Microwave glycation of soy protein isolate with rare sugar (D-allulose), fructose and glucose


Food Bioscience, vol.40, 2021 (SCI-Expanded) identifier identifier

  • Publication Type: Article / Article
  • Volume: 40
  • Publication Date: 2021
  • Doi Number: 10.1016/j.fbio.2021.100897
  • Journal Name: Food Bioscience
  • Journal Indexes: Science Citation Index Expanded (SCI-EXPANDED), Scopus, Food Science & Technology Abstracts, INSPEC
  • Keywords: Microwave glycation, Soy protein isolate, Allulose, NMR Relaxometry
  • Middle East Technical University Affiliated: Yes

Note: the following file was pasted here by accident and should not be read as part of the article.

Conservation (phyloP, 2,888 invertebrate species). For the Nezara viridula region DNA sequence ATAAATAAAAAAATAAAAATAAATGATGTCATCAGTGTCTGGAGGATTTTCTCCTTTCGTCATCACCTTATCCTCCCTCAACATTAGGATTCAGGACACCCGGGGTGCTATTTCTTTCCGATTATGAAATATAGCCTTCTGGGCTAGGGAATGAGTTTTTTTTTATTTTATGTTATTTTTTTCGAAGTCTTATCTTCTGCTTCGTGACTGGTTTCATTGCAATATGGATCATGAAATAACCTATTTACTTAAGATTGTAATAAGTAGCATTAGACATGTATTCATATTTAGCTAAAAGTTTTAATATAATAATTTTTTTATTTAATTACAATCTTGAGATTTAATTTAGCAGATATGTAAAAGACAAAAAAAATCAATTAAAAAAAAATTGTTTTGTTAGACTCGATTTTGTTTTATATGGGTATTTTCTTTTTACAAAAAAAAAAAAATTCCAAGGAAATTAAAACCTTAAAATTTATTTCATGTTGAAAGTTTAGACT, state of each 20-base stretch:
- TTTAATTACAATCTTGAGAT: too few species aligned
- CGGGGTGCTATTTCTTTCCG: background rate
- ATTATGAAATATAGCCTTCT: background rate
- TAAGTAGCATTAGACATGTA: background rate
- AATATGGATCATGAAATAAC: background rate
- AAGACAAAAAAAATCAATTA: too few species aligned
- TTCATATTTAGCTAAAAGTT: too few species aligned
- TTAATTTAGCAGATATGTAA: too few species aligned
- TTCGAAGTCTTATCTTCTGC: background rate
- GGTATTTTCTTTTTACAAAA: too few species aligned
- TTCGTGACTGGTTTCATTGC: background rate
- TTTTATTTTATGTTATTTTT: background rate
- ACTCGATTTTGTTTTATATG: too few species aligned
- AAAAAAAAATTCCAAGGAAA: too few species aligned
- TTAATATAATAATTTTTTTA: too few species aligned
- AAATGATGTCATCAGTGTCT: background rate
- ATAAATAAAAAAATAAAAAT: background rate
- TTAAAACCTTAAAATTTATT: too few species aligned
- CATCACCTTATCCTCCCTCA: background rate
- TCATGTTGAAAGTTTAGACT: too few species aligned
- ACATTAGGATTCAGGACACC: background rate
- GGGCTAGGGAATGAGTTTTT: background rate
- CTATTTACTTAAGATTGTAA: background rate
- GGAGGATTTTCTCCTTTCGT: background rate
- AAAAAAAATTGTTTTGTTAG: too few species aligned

© 2021 Elsevier LtdGlycation, the initial step of Maillard reaction, can be used to modify the properties of proteins. In this study, to speed up the reaction, microwave glycation of soy protein isolate (SPI) in an aqueous medium with fructose, glucose, and D-allulose (rare sugar) were performed at pH 7 and pH 10 and the results were compared with the conventional ‘water bath glycation’ method. The reducing sugar concentration of glycated protein was quantified by High Performance Liquid Chromatography (HPLC) experiments and the structural changes of the soy protein isolate after glycation were investigated by Fourier Transform Infrared spectroscopy (FT-IR) and Time Domain Nuclear Magnetic Resonance (TD-NMR) relaxometry. Alkaline pH was found to be more effective for microwave glycation of soy protein isolate. The reactivity of sugars for microwave glycation reaction was ordered as D-allulose > fructose > glucose. According to the results, microwave heating was found to be more effective for glycation of SPI than water bath heating. NMR relaxometry results provided valuable information about structural characteristics and water mobility in the system.